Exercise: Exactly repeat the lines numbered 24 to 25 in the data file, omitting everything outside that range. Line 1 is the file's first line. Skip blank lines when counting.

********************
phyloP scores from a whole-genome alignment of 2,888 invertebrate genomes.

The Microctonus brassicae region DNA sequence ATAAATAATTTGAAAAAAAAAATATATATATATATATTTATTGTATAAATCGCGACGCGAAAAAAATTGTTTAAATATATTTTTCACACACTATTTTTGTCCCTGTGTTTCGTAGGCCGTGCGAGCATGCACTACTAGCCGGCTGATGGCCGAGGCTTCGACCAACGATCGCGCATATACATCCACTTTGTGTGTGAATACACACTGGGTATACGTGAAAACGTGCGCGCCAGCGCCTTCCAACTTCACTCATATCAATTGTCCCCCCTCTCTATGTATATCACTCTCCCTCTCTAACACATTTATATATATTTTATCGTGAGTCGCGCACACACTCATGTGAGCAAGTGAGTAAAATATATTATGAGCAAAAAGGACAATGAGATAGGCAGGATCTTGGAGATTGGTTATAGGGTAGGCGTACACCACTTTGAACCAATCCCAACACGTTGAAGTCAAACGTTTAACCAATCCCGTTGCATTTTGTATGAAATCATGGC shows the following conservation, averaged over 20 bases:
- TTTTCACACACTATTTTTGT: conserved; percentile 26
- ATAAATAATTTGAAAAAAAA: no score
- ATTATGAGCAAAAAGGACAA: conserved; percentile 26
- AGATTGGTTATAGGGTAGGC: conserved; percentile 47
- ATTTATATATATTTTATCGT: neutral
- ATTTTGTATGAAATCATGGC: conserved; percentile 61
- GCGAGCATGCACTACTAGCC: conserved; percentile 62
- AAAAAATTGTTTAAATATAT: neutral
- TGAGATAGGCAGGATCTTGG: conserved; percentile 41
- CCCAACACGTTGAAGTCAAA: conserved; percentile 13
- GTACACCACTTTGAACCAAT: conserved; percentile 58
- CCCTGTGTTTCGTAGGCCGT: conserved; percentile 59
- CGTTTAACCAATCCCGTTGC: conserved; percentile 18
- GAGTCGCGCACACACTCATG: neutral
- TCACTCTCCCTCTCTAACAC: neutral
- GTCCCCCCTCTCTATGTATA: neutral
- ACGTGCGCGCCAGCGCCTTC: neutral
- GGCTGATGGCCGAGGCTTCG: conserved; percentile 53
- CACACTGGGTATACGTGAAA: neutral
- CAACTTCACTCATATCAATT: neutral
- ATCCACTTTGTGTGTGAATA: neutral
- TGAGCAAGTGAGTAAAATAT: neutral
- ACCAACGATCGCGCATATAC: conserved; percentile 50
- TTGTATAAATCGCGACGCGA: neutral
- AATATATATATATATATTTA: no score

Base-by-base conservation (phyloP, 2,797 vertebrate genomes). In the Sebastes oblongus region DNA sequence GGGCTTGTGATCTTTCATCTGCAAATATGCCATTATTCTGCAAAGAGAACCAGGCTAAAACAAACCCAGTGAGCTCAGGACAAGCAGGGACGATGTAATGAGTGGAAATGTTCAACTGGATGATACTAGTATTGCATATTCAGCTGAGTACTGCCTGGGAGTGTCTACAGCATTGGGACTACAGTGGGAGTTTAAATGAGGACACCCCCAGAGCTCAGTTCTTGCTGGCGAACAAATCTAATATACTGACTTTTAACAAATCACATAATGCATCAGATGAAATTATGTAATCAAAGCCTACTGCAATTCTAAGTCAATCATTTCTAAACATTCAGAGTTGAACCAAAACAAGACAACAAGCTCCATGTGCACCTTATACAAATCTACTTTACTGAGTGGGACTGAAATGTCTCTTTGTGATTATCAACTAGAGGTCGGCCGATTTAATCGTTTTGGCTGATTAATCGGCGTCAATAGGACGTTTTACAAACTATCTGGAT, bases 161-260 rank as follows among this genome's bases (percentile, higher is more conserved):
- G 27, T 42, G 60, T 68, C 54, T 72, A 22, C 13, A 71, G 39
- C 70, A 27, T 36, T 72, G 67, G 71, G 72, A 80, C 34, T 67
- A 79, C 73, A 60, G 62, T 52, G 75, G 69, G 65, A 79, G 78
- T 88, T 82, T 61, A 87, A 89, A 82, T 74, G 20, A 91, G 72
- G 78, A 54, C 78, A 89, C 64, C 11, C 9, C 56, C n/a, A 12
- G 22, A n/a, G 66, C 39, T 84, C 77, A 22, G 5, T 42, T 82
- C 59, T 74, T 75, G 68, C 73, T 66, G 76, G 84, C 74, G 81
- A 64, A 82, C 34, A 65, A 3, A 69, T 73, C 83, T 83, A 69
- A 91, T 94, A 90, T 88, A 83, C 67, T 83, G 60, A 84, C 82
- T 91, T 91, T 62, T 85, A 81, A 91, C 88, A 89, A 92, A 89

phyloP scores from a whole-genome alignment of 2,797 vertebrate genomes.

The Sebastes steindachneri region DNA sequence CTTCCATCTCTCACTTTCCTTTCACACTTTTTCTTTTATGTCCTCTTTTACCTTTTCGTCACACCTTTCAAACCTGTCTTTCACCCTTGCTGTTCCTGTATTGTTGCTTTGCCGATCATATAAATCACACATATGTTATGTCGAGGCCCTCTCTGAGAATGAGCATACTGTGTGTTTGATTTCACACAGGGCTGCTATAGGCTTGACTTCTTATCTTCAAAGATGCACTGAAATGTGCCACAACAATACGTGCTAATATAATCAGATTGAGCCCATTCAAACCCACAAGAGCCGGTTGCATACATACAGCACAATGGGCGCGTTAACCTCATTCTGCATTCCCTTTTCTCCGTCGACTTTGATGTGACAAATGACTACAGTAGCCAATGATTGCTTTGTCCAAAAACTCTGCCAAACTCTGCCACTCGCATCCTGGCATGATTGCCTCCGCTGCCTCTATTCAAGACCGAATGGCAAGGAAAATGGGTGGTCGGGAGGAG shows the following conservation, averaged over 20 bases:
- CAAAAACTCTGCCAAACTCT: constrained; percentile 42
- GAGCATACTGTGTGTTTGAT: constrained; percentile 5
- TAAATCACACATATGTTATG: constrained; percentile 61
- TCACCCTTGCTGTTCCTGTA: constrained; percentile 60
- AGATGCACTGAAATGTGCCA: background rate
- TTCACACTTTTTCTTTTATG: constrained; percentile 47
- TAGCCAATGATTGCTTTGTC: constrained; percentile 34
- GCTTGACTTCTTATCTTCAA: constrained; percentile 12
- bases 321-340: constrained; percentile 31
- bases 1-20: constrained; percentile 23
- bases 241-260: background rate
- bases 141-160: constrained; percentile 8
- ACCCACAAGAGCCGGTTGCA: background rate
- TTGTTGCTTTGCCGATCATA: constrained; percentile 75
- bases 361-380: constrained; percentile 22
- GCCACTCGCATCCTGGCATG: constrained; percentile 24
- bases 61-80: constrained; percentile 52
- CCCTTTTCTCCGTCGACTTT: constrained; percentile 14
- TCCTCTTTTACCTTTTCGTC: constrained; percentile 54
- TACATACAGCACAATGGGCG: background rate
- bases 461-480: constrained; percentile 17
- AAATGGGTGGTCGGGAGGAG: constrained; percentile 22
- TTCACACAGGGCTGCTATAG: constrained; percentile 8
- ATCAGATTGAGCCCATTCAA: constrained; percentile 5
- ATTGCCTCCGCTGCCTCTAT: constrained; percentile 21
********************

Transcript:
- TGAGCAAGTGAGTAAAATAT: neutral
- ACCAACGATCGCGCATATAC: conserved; percentile 50